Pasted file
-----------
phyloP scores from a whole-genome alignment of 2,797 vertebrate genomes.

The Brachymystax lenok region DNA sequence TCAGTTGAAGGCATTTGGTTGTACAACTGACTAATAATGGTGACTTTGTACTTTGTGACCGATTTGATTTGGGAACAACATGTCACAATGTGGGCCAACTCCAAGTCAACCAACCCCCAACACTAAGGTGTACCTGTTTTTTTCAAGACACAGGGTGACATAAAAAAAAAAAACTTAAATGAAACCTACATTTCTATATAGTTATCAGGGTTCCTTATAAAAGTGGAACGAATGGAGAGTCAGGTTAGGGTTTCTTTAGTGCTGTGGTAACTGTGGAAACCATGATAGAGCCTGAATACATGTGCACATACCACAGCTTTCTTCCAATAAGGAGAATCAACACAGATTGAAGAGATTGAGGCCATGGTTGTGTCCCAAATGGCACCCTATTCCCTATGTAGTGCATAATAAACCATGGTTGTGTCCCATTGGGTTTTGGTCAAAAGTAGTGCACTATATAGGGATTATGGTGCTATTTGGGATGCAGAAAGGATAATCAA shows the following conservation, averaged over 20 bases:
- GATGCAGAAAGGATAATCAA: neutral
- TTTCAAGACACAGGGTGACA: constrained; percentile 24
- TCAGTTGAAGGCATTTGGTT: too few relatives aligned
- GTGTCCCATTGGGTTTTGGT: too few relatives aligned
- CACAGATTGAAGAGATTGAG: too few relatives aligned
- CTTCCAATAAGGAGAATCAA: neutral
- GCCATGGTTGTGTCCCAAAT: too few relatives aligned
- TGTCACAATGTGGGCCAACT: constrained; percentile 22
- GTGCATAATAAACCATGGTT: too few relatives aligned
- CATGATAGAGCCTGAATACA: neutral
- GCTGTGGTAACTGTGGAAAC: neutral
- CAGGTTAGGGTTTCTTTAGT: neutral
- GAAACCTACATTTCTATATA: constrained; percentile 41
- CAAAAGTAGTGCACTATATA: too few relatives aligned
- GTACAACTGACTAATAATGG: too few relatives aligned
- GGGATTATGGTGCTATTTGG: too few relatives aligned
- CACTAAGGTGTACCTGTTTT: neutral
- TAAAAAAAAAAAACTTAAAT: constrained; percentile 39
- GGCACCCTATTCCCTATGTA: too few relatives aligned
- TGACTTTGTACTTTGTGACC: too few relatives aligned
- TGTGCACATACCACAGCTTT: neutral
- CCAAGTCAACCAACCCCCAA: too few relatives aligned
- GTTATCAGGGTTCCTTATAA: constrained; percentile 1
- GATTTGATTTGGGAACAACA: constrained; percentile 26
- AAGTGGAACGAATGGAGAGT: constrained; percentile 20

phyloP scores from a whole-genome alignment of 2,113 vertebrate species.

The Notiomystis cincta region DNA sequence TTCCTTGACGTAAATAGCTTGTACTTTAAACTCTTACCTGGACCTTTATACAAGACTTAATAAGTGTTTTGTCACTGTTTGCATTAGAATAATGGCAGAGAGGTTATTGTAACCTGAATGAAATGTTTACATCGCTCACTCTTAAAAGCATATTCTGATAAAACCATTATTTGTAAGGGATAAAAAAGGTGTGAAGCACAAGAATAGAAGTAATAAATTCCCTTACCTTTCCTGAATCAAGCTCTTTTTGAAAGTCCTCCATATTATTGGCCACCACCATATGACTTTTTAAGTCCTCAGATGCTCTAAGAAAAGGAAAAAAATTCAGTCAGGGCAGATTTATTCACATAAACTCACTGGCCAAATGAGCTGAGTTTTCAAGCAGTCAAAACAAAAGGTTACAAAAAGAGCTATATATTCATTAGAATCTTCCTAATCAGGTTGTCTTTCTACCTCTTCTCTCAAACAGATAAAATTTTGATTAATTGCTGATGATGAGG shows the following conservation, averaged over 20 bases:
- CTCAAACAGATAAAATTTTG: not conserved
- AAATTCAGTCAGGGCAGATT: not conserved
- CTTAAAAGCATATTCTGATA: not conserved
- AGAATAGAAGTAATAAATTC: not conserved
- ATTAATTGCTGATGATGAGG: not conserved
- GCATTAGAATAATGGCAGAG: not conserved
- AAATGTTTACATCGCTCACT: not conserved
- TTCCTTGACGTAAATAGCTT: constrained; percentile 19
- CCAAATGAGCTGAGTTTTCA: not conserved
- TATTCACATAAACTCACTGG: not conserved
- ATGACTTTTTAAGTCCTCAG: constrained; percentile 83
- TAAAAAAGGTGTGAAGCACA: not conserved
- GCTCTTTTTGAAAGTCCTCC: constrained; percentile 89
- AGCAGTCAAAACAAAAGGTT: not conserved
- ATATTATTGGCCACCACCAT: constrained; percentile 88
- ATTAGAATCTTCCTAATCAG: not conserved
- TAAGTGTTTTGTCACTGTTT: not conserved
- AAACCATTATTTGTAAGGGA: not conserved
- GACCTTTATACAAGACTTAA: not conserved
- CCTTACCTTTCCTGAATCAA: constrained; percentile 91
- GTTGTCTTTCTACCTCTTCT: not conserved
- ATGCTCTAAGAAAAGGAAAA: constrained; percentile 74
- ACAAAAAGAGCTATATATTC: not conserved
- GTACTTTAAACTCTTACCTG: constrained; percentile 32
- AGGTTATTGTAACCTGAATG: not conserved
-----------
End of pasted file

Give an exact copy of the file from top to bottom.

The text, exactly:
phyloP scores from a whole-genome alignment of 2,797 vertebrate genomes.

The Brachymystax lenok region DNA sequence TCAGTTGAAGGCATTTGGTTGTACAACTGACTAATAATGGTGACTTTGTACTTTGTGACCGATTTGATTTGGGAACAACATGTCACAATGTGGGCCAACTCCAAGTCAACCAACCCCCAACACTAAGGTGTACCTGTTTTTTTCAAGACACAGGGTGACATAAAAAAAAAAAACTTAAATGAAACCTACATTTCTATATAGTTATCAGGGTTCCTTATAAAAGTGGAACGAATGGAGAGTCAGGTTAGGGTTTCTTTAGTGCTGTGGTAACTGTGGAAACCATGATAGAGCCTGAATACATGTGCACATACCACAGCTTTCTTCCAATAAGGAGAATCAACACAGATTGAAGAGATTGAGGCCATGGTTGTGTCCCAAATGGCACCCTATTCCCTATGTAGTGCATAATAAACCATGGTTGTGTCCCATTGGGTTTTGGTCAAAAGTAGTGCACTATATAGGGATTATGGTGCTATTTGGGATGCAGAAAGGATAATCAA shows the following conservation, averaged over 20 bases:
- GATGCAGAAAGGATAATCAA: neutral
- TTTCAAGACACAGGGTGACA: constrained; percentile 24
- TCAGTTGAAGGCATTTGGTT: too few relatives aligned
- GTGTCCCATTGGGTTTTGGT: too few relatives aligned
- CACAGATTGAAGAGATTGAG: too few relatives aligned
- CTTCCAATAAGGAGAATCAA: neutral
- GCCATGGTTGTGTCCCAAAT: too few relatives aligned
- TGTCACAATGTGGGCCAACT: constrained; percentile 22
- GTGCATAATAAACCATGGTT: too few relatives aligned
- CATGATAGAGCCTGAATACA: neutral
- GCTGTGGTAACTGTGGAAAC: neutral
- CAGGTTAGGGTTTCTTTAGT: neutral
- GAAACCTACATTTCTATATA: constrained; percentile 41
- CAAAAGTAGTGCACTATATA: too few relatives aligned
- GTACAACTGACTAATAATGG: too few relatives aligned
- GGGATTATGGTGCTATTTGG: too few relatives aligned
- CACTAAGGTGTACCTGTTTT: neutral
- TAAAAAAAAAAAACTTAAAT: constrained; percentile 39
- GGCACCCTATTCCCTATGTA: too few relatives aligned
- TGACTTTGTACTTTGTGACC: too few relatives aligned
- TGTGCACATACCACAGCTTT: neutral
- CCAAGTCAACCAACCCCCAA: too few relatives aligned
- GTTATCAGGGTTCCTTATAA: constrained; percentile 1
- GATTTGATTTGGGAACAACA: constrained; percentile 26
- AAGTGGAACGAATGGAGAGT: constrained; percentile 20

phyloP scores from a whole-genome alignment of 2,113 vertebrate species.

The Notiomystis cincta region DNA sequence TTCCTTGACGTAAATAGCTTGTACTTTAAACTCTTACCTGGACCTTTATACAAGACTTAATAAGTGTTTTGTCACTGTTTGCATTAGAATAATGGCAGAGAGGTTATTGTAACCTGAATGAAATGTTTACATCGCTCACTCTTAAAAGCATATTCTGATAAAACCATTATTTGTAAGGGATAAAAAAGGTGTGAAGCACAAGAATAGAAGTAATAAATTCCCTTACCTTTCCTGAATCAAGCTCTTTTTGAAAGTCCTCCATATTATTGGCCACCACCATATGACTTTTTAAGTCCTCAGATGCTCTAAGAAAAGGAAAAAAATTCAGTCAGGGCAGATTTATTCACATAAACTCACTGGCCAAATGAGCTGAGTTTTCAAGCAGTCAAAACAAAAGGTTACAAAAAGAGCTATATATTCATTAGAATCTTCCTAATCAGGTTGTCTTTCTACCTCTTCTCTCAAACAGATAAAATTTTGATTAATTGCTGATGATGAGG shows the following conservation, averaged over 20 bases:
- CTCAAACAGATAAAATTTTG: not conserved
- AAATTCAGTCAGGGCAGATT: not conserved
- CTTAAAAGCATATTCTGATA: not conserved
- AGAATAGAAGTAATAAATTC: not conserved
- ATTAATTGCTGATGATGAGG: not conserved
- GCATTAGAATAATGGCAGAG: not conserved
- AAATGTTTACATCGCTCACT: not conserved
- TTCCTTGACGTAAATAGCTT: constrained; percentile 19
- CCAAATGAGCTGAGTTTTCA: not conserved
- TATTCACATAAACTCACTGG: not conserved
- ATGACTTTTTAAGTCCTCAG: constrained; percentile 83
- TAAAAAAGGTGTGAAGCACA: not conserved
- GCTCTTTTTGAAAGTCCTCC: constrained; percentile 89
- AGCAGTCAAAACAAAAGGTT: not conserved
- ATATTATTGGCCACCACCAT: constrained; percentile 88
- ATTAGAATCTTCCTAATCAG: not conserved
- TAAGTGTTTTGTCACTGTTT: not conserved
- AAACCATTATTTGTAAGGGA: not conserved
- GACCTTTATACAAGACTTAA: not conserved
- CCTTACCTTTCCTGAATCAA: constrained; percentile 91
- GTTGTCTTTCTACCTCTTCT: not conserved
- ATGCTCTAAGAAAAGGAAAA: constrained; percentile 74
- ACAAAAAGAGCTATATATTC: not conserved
- GTACTTTAAACTCTTACCTG: constrained; percentile 32
- AGGTTATTGTAACCTGAATG: not conserved